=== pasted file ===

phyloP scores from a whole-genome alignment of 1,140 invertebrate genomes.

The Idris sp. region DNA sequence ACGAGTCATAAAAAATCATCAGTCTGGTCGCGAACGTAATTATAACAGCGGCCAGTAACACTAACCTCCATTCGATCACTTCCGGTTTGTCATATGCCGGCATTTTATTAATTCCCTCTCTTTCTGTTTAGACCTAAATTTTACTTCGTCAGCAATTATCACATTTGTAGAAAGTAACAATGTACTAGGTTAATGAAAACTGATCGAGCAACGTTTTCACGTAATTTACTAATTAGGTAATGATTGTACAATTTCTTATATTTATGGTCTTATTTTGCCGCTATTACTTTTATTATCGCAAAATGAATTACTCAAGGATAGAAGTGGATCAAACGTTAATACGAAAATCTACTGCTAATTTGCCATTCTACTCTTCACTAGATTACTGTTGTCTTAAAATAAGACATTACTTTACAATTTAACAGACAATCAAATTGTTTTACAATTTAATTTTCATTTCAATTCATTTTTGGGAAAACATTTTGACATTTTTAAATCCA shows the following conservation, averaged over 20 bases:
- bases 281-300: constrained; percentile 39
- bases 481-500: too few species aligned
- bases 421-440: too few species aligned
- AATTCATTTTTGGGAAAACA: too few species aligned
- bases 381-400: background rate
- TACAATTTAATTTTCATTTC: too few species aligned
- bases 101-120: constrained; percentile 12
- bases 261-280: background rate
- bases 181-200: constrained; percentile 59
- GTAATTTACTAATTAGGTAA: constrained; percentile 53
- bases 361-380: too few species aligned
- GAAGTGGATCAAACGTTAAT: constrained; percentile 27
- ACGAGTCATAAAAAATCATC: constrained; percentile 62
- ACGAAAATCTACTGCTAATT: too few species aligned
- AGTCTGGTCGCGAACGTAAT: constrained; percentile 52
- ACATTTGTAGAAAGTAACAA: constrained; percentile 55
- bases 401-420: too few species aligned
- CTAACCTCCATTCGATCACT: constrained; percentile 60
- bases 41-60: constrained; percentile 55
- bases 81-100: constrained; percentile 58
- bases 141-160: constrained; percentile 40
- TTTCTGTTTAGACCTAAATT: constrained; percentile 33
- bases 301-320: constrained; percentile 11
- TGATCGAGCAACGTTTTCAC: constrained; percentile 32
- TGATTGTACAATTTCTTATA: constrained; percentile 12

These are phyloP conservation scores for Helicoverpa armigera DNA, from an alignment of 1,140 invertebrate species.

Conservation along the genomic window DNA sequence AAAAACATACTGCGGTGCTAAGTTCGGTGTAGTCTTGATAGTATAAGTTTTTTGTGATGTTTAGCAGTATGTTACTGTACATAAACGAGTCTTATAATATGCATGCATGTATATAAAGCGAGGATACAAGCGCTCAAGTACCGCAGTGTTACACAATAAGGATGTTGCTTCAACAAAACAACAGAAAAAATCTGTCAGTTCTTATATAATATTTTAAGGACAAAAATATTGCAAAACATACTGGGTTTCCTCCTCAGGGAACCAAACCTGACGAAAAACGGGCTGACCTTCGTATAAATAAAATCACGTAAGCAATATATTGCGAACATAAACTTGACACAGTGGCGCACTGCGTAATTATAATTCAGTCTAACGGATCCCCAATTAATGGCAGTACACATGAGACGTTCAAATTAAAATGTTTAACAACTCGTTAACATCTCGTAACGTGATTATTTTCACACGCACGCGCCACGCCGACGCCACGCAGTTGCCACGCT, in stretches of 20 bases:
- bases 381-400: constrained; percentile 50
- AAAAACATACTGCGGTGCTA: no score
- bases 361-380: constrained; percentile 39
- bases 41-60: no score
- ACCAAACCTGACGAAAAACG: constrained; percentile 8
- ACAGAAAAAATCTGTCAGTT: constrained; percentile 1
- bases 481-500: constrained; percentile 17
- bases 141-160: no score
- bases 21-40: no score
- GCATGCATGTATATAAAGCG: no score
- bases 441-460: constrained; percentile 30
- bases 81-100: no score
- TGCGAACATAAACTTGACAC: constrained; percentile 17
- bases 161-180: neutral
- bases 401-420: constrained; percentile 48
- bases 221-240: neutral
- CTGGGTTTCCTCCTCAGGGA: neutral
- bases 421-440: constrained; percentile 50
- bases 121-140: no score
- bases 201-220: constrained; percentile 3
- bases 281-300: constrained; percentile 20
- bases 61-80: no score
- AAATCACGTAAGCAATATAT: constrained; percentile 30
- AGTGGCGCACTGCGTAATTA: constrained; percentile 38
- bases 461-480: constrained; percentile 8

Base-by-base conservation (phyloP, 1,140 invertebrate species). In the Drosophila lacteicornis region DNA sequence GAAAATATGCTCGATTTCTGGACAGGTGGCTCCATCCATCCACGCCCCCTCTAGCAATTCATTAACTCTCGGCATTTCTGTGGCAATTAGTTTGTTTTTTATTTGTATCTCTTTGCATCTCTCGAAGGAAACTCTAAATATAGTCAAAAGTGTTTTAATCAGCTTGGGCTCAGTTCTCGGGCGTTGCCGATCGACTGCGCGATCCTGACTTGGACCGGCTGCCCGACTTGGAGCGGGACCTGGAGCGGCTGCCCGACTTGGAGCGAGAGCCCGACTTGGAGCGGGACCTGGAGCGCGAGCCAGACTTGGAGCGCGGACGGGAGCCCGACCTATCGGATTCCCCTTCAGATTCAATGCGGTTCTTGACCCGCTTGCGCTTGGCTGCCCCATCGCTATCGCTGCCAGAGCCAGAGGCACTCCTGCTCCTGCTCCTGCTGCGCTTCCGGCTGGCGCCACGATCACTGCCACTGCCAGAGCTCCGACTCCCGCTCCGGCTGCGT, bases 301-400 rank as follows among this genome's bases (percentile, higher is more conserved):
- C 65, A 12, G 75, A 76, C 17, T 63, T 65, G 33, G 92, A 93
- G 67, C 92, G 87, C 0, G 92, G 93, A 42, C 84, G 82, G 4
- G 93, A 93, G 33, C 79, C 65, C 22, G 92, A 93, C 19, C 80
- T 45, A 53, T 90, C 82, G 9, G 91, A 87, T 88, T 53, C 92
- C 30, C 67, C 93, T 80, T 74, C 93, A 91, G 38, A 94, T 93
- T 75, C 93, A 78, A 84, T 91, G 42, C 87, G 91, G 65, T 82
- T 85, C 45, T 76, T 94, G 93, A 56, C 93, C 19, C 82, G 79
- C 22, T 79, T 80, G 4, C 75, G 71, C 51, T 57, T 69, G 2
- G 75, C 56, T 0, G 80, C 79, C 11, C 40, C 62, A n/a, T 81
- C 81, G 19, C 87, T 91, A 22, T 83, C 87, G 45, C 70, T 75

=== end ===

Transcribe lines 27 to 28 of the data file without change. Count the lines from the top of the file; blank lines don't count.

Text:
- TGATTGTACAATTTCTTATA: constrained; percentile 12

These are phyloP conservation scores for Helicoverpa armigera DNA, from an alignment of 1,140 invertebrate species.